Imagine: You are all set for a big competition about the U.S. Constitution when suddenly the other members of your team fail to show up.

Yikes! What would you do?

Andre Hunter and Jamal Jenkins, eighth-graders at Cesar Chavez Parkside Middle School, each faced that unexpected challenge during the We the People competition recently.

We the People: The Citizen and the Constitution is a nationwide program that helps students understand the history and principles of our Constitution and Bill of Rights. While doing research, participants learn how our system of government was formed, who helped in shaping our democratic republic, why they made the decisions they made and how those decisions affect our lives today.

Andre and Jamal were on separate teams as they did research. They visited the Capitol, Supreme Court and National Archives (the permanent home of the Declaration of Independence, the Bill of Rights and the Constitution).

The teams practiced their presentations in front of classmates at the charter school, which has a special focus on public policy, before competing with four other District middle schools.

The We the People competition is set up like a congressional hearing, where members of Congress ask experts to answer questions about issues that affect proposed laws. Students’ topics include: What were the Founders’ basic ideas about government? How does the Constitution protect our basic rights? What are the responsibilities of citizens?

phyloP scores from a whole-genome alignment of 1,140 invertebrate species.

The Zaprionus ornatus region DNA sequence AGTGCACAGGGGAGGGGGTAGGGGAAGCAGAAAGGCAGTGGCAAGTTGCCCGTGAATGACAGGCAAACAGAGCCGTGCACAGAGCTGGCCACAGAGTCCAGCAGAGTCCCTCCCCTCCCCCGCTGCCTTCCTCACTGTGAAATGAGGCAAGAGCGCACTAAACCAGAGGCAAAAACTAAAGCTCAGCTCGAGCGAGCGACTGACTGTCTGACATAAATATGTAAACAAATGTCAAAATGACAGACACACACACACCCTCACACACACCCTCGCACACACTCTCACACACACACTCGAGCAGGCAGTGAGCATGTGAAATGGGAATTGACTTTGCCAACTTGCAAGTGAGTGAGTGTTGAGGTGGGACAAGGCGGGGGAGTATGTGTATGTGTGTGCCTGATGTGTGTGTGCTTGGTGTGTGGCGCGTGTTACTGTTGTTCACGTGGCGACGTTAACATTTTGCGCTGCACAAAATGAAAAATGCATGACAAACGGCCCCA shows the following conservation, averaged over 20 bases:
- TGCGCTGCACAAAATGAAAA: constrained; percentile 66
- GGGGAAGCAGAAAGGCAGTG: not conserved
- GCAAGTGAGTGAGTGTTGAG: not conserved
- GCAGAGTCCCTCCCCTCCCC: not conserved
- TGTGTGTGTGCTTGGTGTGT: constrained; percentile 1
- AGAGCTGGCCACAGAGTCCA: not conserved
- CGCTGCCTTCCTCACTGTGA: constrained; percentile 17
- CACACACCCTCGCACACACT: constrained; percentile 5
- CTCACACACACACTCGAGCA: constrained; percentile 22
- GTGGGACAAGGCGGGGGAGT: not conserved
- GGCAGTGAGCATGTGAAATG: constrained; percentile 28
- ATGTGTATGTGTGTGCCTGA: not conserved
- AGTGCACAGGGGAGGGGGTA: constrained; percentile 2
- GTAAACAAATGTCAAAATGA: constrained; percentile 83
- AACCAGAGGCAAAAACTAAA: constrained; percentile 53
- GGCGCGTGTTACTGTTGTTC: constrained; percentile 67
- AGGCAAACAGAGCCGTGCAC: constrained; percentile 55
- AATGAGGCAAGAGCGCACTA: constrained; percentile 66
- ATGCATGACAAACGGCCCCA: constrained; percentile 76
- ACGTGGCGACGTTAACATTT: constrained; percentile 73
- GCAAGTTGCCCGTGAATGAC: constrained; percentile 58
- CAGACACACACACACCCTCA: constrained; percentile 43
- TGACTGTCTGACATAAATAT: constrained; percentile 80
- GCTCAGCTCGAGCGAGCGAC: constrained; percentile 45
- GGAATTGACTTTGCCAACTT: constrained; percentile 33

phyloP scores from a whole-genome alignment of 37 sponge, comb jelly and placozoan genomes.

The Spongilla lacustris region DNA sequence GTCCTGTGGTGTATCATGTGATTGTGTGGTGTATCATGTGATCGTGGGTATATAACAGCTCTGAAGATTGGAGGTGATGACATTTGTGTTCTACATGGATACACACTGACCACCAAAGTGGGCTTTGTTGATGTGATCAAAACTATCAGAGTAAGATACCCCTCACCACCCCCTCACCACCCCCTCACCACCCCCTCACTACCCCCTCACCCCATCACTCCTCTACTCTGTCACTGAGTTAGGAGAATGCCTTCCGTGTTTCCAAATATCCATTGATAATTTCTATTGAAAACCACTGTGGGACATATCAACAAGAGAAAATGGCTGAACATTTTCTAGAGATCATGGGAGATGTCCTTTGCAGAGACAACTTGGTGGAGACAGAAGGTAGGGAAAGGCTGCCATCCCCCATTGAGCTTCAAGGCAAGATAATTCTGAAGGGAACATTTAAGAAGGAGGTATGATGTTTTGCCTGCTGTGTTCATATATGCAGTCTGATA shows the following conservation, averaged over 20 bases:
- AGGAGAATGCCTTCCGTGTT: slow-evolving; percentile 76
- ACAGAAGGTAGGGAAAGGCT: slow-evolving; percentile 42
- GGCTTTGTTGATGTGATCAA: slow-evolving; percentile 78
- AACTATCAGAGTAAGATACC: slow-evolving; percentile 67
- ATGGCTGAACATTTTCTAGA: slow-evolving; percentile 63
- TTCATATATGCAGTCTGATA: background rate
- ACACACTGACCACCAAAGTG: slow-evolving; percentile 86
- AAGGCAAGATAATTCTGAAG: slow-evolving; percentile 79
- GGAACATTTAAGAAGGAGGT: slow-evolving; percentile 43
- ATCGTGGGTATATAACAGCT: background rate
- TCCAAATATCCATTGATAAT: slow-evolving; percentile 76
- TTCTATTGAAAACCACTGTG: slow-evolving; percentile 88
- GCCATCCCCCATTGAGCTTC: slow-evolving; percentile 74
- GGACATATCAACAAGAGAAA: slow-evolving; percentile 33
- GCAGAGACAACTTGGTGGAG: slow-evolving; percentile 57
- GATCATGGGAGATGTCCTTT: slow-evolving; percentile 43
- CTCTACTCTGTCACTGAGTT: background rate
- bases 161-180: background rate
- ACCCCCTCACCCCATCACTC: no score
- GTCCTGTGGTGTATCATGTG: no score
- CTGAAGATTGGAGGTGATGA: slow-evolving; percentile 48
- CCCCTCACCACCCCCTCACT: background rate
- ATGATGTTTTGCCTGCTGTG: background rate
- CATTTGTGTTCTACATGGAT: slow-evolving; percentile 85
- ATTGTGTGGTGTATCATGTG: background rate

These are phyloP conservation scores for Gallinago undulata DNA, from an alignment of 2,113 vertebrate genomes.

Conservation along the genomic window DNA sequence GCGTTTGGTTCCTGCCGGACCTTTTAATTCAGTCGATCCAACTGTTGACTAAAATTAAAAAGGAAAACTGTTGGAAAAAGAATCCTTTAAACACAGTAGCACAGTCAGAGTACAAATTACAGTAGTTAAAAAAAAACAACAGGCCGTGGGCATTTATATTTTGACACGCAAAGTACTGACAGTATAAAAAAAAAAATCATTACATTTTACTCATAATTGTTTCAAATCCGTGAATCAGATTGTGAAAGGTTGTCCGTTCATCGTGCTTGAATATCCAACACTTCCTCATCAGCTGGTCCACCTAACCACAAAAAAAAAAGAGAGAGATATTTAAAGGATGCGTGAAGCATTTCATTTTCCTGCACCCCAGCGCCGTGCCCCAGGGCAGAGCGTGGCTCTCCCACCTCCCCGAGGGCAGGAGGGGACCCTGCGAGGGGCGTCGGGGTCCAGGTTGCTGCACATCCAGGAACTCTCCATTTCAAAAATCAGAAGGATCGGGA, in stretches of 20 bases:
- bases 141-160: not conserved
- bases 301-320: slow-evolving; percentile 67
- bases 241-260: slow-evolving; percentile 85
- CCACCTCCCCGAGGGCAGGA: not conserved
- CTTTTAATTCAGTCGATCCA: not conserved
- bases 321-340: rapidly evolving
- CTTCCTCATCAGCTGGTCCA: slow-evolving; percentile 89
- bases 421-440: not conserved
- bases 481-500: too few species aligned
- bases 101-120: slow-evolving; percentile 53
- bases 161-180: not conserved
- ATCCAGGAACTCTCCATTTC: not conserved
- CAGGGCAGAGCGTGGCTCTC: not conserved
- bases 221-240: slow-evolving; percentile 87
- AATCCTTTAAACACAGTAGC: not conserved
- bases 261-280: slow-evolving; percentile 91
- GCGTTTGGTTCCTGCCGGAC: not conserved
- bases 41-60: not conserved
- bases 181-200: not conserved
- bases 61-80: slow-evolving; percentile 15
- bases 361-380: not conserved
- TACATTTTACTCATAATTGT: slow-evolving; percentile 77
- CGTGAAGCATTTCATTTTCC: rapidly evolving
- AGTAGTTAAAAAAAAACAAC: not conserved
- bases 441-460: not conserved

Teams prepare answers to assigned questions. At the competition, a panel of adult judges picks one of those questions for a team to discuss. The judges then ask follow-up questions to see whether team members really understand the constitutional principles they studied.

However, at the District finals in February, when team members left Andre and Jamal to each compete alone, Andre remembers saying to himself, “I’m going to go because I’m already committed to it.” Jamal added: “It’s an honor to participate. I was nervous, but I had to try.”

While neither young man won the competition, each came away with something more valuable: confidence in his ability to meet unexpected challenges. They received compliments from the judges on their courage to continue solo. And they learned lessons that will serve them throughout life.

Jamal said he learned that it’s important to speak clearly and in complete sentences, without using “like” or “um” all the time. Andre said he learned how important it is to have good resources based on facts rather than opinions. “Too many Internet sites are just opinion,” he said.

Both would like to take part in the We the People program when they attend Parkside High School next year. Parkside High teams made it to this year’s national competition two weeks ago at George Mason University in Fairfax. A team from Portland, Oregon, won the event.

“Sometimes you have a challenge you have to go after,” Jamal said. “You have to put your best foot forward and keep going.”

Ann Cameron Siegal